Thirty-six years ago when Gilbert Zepeda started the drama department at Pharr-San Juan-Alamo (PSJA) High School, he had to give tickets away to attract 100 people to see the students’ theatrical performances. It was a program that received little attention from the PSJA students, and even less from the community. But little-by-little, Zepeda started to turn the program around.
“We just made it fun and rewarded the kids by making them feel good,” Zepeda said. “We like to say, ‘We make the magic happen’.”
The magic continues to happen, and a prosperous drama department has been built—one with numerous graduates working professionally in the theater, television, radio and movie industries. It has grown from small audiences of mainly family members to approximately 8,000 students and adults who will watch the PSJA ISD performances of The Wizard of Oz, Beauty and the Beast Jr., Karate Bear and The Little Mermaid Jr. this year. PSJA ISD has placed a priority on supporting drama and the fine arts at all of its middle and high schools.
“It’s an investment in the total child and part of their educational experience,” said Jon Taylor, the PSJA Director of Fine Arts. “We want to support theater by providing the best facilities and the best teachers so that [our students] can pursue their dreams. . . . Kids will always want to do it if the opportunity is presented to them. All kids will want to be in fine arts if they have the opportunity to pursue them and take part in them.”
It hasn’t always been easy in a state that often prioritizes athletics and in a population that isn’t often exposed to or represented in theater. “We know that we are beating the odds,” Zepeda said. “Poor Hispanic students that nobody would think would be doing this, yet at PSJA we are making it happen.”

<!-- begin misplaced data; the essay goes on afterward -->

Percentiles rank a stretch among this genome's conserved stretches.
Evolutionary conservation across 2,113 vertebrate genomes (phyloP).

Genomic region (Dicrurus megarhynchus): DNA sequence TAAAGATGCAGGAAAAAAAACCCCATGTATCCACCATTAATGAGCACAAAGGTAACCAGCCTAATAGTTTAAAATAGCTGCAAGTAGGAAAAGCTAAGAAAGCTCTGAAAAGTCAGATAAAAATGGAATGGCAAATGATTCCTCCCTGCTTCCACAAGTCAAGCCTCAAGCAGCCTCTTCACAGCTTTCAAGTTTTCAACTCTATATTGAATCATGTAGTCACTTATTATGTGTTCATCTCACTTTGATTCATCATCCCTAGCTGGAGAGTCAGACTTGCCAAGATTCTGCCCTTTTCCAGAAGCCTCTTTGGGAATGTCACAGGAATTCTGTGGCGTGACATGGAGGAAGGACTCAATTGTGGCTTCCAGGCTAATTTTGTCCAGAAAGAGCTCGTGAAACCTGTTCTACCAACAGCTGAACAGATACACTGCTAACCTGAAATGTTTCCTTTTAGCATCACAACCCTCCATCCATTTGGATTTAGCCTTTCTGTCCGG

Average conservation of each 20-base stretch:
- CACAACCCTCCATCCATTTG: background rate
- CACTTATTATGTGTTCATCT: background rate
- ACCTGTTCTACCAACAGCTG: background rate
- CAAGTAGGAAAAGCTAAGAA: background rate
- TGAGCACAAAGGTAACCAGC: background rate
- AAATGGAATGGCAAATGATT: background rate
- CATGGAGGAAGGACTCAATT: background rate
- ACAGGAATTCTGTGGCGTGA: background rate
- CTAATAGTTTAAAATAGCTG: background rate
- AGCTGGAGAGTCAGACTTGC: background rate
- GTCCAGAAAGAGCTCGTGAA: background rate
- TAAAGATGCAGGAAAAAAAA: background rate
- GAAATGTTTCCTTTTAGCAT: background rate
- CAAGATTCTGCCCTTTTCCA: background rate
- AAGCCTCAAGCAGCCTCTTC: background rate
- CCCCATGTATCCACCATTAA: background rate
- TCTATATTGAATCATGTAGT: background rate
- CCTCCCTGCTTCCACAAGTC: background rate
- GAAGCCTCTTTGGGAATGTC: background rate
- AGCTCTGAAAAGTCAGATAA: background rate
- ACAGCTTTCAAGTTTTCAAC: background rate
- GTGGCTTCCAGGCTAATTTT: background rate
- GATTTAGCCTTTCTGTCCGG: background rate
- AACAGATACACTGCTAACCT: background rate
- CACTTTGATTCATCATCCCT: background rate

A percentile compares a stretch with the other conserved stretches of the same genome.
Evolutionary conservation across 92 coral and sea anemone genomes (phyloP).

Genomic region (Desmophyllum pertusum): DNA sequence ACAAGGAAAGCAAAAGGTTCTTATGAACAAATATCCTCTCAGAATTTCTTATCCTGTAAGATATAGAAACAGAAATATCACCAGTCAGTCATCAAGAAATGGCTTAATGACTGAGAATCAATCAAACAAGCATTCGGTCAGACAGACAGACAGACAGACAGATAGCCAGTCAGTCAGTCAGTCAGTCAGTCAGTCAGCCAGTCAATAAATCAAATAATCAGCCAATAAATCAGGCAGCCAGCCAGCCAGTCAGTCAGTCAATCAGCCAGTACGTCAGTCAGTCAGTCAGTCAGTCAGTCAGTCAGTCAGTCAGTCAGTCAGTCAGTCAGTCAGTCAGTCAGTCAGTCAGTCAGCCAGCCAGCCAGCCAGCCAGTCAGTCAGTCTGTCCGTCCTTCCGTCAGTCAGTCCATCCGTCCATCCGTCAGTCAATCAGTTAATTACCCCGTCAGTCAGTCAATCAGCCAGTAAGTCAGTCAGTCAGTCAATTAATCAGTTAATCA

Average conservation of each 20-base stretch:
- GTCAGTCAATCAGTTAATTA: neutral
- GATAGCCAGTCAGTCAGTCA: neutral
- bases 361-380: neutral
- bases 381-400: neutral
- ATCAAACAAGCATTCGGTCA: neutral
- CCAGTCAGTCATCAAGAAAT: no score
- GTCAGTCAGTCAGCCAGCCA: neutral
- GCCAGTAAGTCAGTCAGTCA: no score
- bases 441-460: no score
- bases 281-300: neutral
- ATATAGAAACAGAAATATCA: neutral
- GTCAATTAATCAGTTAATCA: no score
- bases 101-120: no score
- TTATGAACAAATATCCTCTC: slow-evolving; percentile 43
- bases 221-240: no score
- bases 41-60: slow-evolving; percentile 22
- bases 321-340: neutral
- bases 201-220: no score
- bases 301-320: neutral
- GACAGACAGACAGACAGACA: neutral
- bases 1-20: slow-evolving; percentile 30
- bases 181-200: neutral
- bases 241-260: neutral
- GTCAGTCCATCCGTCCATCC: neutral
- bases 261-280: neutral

More than 300 students auditioned for this year’s children show productions in the hopes of being a part of the magic—theater attracts more kids than any other extra-curricular program at PSJA. “At PSJA, theater is as big as football,” Zepeda said. And there’s a good reason for the success and interest in theater.
The PSJA Drama Department has won numerous UIL state, regional and district awards in Theatrical Design and One-Act Play competitions. For the past four years, PSJA has also won the state title in Theatrical Design Group Entry, in addition to individual state, regional and district awards in set design, costuming, marketing and makeup. “There’s not a lot of Hispanics in theater, yet consistently our kids have managed to be at [the state] level year after year,” Zepeda said.